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No more shoot first? The Trayvon Martin killing could change self defense laws in Texas

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In 2007, Texas' Castle Doctrine was expanded to include the workplace, businesses and vehicles. An important "duty to retreat" clause was also dropped, giving citizens a right to use immediate deadly force based on the simple perception of threat. Free Stock Photos
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Houston Democrat Garnet Coleman hopes to restore the law to its pre-2007 language to protect minorities from a "Shoot First and Ask Questions Later" situation. Garnet Coleman
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As the Trayvon Martin shooting continues to dominate national headlines, Houston lawmaker Garnet Coleman is working to amend a Texas self-defense law similar to Florida's "Stand Your Ground" policy.

A legal protection granted throughout the United States, the so-called Castle Doctrine gives citizens the right to protect themselves in their own home if threatened with bodily harm or death.

Throughout the past half decade, however, a number of states including Florida, Arizona and Texas have extended the Castle Doctrine to apply to legally-occupied spaces like workplaces, vehicles and businesses. The changes also removed a "duty to retreat" stipulation that required citizens to attempt to flee the scene before using deadly force.

"We shouldn't have laws that profile individuals based on whether we think they may be dangerous," Texas legislator Garnet Coleman says. 

This broadened scope of the law, for example, has allowed Florida neighborhood watch officer George Zimmerman to claim self-defense in the Martin shooting.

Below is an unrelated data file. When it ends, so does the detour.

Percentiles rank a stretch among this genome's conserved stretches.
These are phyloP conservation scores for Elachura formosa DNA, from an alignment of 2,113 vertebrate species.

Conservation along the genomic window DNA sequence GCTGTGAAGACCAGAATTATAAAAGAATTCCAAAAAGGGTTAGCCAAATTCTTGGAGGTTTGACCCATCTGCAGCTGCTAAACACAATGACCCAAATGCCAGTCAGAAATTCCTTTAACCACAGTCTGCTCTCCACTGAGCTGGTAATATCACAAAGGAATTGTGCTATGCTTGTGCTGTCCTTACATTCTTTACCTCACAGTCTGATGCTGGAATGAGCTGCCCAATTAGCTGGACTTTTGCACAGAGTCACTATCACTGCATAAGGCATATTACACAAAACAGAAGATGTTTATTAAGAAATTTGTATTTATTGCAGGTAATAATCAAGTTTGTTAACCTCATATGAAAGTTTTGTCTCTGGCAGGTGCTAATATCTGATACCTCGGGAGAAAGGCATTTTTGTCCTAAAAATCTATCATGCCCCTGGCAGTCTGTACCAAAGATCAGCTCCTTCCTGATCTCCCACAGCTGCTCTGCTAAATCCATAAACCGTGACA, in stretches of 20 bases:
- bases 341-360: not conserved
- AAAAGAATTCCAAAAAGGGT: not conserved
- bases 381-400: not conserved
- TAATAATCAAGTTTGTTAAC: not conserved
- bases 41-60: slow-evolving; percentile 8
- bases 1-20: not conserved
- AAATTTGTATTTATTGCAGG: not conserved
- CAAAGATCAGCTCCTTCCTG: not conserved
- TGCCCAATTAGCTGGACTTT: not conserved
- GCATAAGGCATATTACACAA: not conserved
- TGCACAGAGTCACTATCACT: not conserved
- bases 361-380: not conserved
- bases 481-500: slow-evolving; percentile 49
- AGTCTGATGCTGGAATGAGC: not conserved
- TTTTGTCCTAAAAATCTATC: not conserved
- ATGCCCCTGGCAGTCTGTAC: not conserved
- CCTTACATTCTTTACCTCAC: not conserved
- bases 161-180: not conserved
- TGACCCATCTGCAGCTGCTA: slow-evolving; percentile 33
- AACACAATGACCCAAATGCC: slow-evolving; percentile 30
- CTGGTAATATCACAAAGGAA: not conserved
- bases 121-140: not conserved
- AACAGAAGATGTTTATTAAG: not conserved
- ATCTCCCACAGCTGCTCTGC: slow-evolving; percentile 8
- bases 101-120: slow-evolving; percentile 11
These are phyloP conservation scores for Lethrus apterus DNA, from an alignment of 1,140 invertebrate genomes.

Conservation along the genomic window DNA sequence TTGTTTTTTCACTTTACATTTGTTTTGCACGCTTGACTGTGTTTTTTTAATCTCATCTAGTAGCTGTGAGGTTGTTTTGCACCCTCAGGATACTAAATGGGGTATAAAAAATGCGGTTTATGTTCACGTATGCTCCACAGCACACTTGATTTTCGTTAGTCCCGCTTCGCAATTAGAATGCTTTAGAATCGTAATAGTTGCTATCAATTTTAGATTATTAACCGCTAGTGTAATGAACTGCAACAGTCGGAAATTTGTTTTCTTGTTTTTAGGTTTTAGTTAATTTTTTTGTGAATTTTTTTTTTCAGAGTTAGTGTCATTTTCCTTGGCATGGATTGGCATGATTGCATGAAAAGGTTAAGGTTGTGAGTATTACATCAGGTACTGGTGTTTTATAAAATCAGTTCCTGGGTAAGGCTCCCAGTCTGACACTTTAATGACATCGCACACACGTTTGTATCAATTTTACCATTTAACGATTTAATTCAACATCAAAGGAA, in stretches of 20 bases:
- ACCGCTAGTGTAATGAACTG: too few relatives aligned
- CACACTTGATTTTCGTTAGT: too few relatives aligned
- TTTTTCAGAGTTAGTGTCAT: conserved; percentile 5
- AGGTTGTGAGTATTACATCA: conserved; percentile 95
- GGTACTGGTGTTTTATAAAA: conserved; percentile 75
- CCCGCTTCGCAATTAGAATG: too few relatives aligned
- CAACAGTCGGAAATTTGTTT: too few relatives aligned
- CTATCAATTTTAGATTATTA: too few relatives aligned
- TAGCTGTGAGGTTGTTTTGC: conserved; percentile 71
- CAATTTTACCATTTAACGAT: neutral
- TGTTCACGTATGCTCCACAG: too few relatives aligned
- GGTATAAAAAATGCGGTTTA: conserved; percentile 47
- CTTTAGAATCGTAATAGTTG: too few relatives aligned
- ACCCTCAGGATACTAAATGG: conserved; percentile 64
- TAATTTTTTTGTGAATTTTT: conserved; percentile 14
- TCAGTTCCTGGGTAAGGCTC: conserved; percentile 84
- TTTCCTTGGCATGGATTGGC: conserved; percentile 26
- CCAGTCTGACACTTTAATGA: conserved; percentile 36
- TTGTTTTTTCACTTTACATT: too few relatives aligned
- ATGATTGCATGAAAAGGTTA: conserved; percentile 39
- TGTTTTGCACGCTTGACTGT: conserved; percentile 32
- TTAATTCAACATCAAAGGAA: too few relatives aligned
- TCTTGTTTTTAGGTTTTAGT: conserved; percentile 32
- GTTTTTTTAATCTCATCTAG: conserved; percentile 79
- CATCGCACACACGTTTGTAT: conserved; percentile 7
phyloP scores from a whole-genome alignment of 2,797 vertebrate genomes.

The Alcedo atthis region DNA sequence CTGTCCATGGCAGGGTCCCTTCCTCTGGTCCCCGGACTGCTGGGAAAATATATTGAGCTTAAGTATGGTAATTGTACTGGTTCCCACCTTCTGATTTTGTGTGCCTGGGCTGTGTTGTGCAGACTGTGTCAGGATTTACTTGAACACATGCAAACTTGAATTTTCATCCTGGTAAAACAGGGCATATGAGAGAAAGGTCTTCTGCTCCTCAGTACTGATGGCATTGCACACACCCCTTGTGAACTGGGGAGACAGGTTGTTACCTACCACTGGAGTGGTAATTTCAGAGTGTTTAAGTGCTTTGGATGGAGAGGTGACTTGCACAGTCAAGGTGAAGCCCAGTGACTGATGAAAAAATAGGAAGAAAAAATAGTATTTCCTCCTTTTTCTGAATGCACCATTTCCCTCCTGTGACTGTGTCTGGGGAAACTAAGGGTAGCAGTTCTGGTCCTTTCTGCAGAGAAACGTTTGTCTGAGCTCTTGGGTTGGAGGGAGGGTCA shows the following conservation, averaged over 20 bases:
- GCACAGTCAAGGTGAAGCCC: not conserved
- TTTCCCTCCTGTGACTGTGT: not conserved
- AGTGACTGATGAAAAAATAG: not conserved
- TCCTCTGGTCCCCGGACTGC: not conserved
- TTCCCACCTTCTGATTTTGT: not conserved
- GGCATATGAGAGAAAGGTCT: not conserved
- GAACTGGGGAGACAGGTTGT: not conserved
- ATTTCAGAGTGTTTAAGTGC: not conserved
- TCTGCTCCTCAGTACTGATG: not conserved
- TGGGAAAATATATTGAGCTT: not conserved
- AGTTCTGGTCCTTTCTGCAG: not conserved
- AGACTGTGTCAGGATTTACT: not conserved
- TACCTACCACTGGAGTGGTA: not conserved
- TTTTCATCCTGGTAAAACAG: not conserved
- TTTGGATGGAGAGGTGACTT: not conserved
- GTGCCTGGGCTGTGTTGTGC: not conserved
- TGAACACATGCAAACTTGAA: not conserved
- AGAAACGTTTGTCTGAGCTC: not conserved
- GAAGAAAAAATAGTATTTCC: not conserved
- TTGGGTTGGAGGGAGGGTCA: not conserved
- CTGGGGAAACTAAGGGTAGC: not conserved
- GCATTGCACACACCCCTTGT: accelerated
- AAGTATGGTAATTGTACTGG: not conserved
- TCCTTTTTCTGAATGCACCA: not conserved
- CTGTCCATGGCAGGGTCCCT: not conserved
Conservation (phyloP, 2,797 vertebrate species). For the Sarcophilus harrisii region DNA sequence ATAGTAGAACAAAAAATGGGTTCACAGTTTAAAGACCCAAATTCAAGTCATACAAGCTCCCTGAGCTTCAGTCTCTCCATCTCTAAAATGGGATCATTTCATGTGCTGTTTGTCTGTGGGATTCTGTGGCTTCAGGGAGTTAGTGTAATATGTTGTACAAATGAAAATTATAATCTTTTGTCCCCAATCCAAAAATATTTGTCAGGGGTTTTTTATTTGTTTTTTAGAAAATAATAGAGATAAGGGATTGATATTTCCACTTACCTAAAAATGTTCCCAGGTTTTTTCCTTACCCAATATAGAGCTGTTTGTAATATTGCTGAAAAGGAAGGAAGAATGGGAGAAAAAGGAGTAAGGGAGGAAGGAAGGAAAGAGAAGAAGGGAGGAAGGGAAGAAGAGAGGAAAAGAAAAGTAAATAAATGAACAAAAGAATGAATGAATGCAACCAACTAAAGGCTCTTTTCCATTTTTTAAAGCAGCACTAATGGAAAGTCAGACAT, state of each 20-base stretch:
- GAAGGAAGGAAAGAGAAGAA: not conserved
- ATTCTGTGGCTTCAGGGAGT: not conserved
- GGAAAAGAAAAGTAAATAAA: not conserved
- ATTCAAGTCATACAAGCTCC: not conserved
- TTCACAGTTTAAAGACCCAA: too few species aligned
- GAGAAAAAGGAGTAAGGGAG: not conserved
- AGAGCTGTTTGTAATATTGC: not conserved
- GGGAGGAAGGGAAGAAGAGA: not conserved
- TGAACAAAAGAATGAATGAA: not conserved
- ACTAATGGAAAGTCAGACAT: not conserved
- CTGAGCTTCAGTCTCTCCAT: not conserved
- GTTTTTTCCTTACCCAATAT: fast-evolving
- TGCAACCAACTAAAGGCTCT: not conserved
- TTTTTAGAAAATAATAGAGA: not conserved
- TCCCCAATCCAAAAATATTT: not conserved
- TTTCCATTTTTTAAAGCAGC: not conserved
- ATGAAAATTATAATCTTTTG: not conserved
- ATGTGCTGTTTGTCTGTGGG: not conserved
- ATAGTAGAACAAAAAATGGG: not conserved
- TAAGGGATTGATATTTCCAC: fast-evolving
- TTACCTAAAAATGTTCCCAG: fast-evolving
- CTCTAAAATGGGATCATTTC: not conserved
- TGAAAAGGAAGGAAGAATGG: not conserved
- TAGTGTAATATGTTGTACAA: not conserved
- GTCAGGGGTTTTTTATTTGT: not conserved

Five years ago, Garnet Coleman (D-Houston) was one of 13 state representatives to oppose the expansion of the Texas Castle Doctrine. And for the next state legislative session in January 2013, the veteran lawmaker announced he will be working to restore the law to its original form.

"The American Legislative Exchange Council and the National Rifle Association pushed this language around the country and passed it in 26 states, Texas being one of them in 2007," Coleman tells CultureMap. "I call it the 'Shoot First and Ask Questions Later' law."

Coleman says the policy allows individuals to use deadly force with only the perception of harm, rather than an actual transgression, putting minorities at a disproportional amount risk under the law.

"Say there are three male teenagers — one who is black, one who is white and one who is Latino," he says. "I don't care if you're black, white or brown . . .  most people by default perceive the 17-year-old black man as the threat. We shouldn't have laws that profile individuals based on whether we think they may be dangerous."

The Houston lawmaker hopes to use the Trayvon Martin case to shed light on the problems surround the expanded version of the Castle Doctrine

"Right now, this is the just start of amending or repealing those provisions that create an atmosphere where someone can shoot first and ask questions later," Coleman says. "I'd been the lead on an anti-bullying bill since 2003, but it only passed this last year. . .

"The world changes and so do people's points of view."

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